"Hm. Something isn't right. We're checking into it now."    

Please suggest what should i do to submit my reconsideration so that i am able to get my previous rank back.

Looking forwards for better response from you

Thanks in Advance.

Regards
Brajesh
 
I'm sure that just got placed as a top priority for Matt there Brajesh. In fact I bet he has no less than 4 people actively working on a solution for your website and you should expect a written apology on a Google Letterhead shortly.

- But back to the point of the conversation, I've always found Microsoft's ads to be extremely questionable. I think they are offering a good product, but the initial 2:1 claim was certainly unrealistic. The results being much closer as the article on Freakonomics states seem much more reasonable.

However, there is certainly something to be said for the fact that the results Google was returning are being unfairly stripped of value adding elements that a marketer may not appreciate but a casual user might.

My personal preference has switched back and forth between the two products as there is a substantial difference in the quality of returns based on the intention of the query. It would be easy for me to throw things like Panda & Penguin under the bus here - but I can't ignore that they have had possibility unintended side effects that have made the differences in the products more noticeable and therefore created a greater demand of Microsoft's product depending on the query.

Of course, I'm sure that creating that separation between the products wasn't wholly unintentional.
 
Why would anyone want to use Bung when we have Google???
 
In SurveyMonkey's Bing vs Google study, age was a huge factor in whether people favored Bing or Google (ours had the headers and not the just results). Younger people nearly always chose Google while older people were more discerning on which results were better. All the data is linked in the blog post, so feel free to do your own analysis.  http://blog.surveymonkey.com/blog/2013/06/26/google-bing-seo-surveys/
 
I preferred Bing until I got new glasses and discovered that it wasn't "Bling." No gold, no glory.
 
+Eli Schwartz "64% of 30 to 44-year-olds selected actual Google results but when the branding was swapped, 78% still selected Google results when masked as Bing. This suggests that perhaps the quality of Bing’s results were actually better than Google’s."

Not sure how 78% choosing Google when masked as Bing suggests that Bing's results are better than Google's. It seems that Google's would be better because they chose it over Bing even when masked....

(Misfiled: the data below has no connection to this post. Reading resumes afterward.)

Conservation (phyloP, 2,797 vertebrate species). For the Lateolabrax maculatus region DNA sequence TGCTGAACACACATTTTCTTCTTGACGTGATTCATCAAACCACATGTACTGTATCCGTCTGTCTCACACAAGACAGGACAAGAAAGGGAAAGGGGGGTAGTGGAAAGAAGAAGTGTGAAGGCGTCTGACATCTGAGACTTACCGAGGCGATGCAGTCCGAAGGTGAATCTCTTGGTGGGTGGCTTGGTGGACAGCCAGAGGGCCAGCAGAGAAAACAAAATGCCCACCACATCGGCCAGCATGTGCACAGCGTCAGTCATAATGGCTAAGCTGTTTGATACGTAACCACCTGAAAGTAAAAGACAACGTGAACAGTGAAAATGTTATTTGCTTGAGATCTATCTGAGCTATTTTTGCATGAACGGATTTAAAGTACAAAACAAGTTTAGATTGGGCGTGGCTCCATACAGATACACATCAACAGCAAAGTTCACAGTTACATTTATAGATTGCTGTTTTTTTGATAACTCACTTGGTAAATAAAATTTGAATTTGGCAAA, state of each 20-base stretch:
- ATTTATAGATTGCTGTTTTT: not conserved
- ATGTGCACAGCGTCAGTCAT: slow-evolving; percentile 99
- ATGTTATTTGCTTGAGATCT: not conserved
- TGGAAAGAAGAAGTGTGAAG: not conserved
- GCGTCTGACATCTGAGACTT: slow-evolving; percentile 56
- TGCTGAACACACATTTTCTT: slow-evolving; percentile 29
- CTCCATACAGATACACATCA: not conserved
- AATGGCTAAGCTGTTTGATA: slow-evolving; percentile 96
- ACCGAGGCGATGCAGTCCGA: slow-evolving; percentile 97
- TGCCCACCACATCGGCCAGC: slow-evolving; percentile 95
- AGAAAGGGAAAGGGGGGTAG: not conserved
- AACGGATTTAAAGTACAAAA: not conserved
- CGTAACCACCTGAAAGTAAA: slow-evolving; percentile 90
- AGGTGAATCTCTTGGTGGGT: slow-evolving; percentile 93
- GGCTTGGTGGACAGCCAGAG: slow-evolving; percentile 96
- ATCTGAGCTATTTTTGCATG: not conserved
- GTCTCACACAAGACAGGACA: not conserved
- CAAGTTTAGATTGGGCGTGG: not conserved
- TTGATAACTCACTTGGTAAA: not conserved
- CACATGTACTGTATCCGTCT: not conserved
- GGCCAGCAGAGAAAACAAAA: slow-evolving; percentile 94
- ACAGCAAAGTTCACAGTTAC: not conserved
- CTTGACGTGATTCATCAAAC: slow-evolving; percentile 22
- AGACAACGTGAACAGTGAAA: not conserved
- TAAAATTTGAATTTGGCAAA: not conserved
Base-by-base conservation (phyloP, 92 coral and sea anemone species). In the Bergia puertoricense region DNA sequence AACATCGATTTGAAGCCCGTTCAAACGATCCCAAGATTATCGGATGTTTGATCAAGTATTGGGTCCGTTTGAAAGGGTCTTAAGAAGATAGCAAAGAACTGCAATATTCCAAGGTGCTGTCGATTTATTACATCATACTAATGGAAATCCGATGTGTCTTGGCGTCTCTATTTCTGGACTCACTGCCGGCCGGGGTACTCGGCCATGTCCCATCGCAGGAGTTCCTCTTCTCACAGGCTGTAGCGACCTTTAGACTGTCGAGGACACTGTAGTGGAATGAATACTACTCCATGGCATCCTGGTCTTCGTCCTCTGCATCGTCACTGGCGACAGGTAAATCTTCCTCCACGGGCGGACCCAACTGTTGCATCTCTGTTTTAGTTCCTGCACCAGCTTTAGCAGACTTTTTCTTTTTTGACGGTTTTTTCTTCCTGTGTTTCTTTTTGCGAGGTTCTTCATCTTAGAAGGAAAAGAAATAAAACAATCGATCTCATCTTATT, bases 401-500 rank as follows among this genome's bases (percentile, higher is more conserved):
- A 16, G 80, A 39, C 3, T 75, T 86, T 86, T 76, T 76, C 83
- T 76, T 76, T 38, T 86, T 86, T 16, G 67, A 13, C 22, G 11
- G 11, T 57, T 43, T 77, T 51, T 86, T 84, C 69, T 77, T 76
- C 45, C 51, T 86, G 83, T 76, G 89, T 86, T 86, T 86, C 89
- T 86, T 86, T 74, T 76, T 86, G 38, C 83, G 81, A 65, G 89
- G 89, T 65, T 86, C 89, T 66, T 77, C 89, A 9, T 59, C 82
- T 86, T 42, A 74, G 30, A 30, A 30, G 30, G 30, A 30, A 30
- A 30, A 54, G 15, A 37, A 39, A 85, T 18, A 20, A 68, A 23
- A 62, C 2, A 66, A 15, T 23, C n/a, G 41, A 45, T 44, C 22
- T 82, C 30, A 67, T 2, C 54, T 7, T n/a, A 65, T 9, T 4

Bing does (or did) a G Vs B challange when signing up for their rewards system thing. It was a wash, as far as I could tell.

G does some very interesting stuff, and is far and away the big dog on the block, but the personalization bits don't work well for me. 

I use it because it works well and Big is close, but not quite there. Here's hoping they figure it out. G can use the competition. 
 
+Kay Passa You need to account for some sort of brand bias. Most people are biased towards Google, so they are automatically going to choose Google under all scenarios. The percentage of users choosing "Google" when it was actually Bing is the sum of those biased towards the brand + those that are just choosing the most relevant results.
 
I'd love to see Matt get in the mix and reply directly to their response. I'm sure it's unrealistic to hope for, but it would make for some very interesting reading.
 
+Eli Schwartz So you're saying those 78% who chose what they thought was Bing (even though it was really Google masked as Bing) are brand-biased toward Bing? It still doesn't show how Bing has "better quality results" than Google; it just shows that the 30-44 age set prefers the Bing brand over Google.
 
Do the Google issued macbooks have bing as the default search?
 
+Barry Schwartz I saw that response. It was weird to read a Microsoft employee say "we simply don’t track [Bing It On] results, because the tracking itself would be incredibly unethical," when a Microsoft employee did exactly that a few years ago with http://blindsearch.fejus.com/ .


Personally, it also seemed strange that a company would run a comparison test website and then throw the results away, not even keeping the data in some aggregate form. Lots of other stuff I could say, but it's probably not worth getting into.
 
+Matt Cutts yeah I'm guessing that's either an outright lie from the Microsoft employee, or someone higher up told him to write that. If I were ms, I would he using the site to try to figure out how to make my product better.
 
+Matt Cutts
I would hope that everyone would know the excuse about not keeping data reflects one of two things.

A) They don't want to have to produce the results later as they might be embarrassing, (even incriminating?) It's much easier to say they aren't collected then to face the nightmare of that situation.

B) It's purely a marketing based attack to try to capitalize on somewhat erroneous reports of Google playing a Boogie-Man character with collecting user information. Note I said user as it's data driven to provide information on the usage of a service/product as opposed to some kind of spy agency activity.

None the less - It would be great to see you get in there and kick some ass. If for no other reason than to state the obvious about their reply.
 
Funny - we wrote a blog post about Bing not learning marketing lessons from Pepsi about that campaign.  Now we see they didn't even have an accurate test. - Kudos to +Freakonomics 
 
Funny sidenote: I wanted to try the challenge, so I went to bing.com and searched for [bing it on]. The bingiton.com site was not returned as a result until I refined my search to [bing it on challenge]. Google, meanwhile, easily found the site when I searched for [bing it on].
However, since I live in Denmark I cannot access the site and actually take the challenge. Anyway I think my search for the site gave a quite clear result...
 
I find that my customers catering to low cost consumers are found more often on Bing than those catering to a higher $ crowd. One possible reason could be "always lower prices" for PC's and mobile devices pre-loaded with the Bing searchbar
 
Yes, well it's not surprising, all corporations cheat, for example, google algorithms favoritizes big corporation and kills small businesses on a daily basis.
 
Microsoft is doing so much of this crap that they start to look like the wannabe that can't get what they want. It's really sad to watch.
 
+Jean Peuplu No no no no,... Small businesses have to learn that they have to market their business as a small business and not the same way big corporations do. You do that and Google will send you all the visitors you need.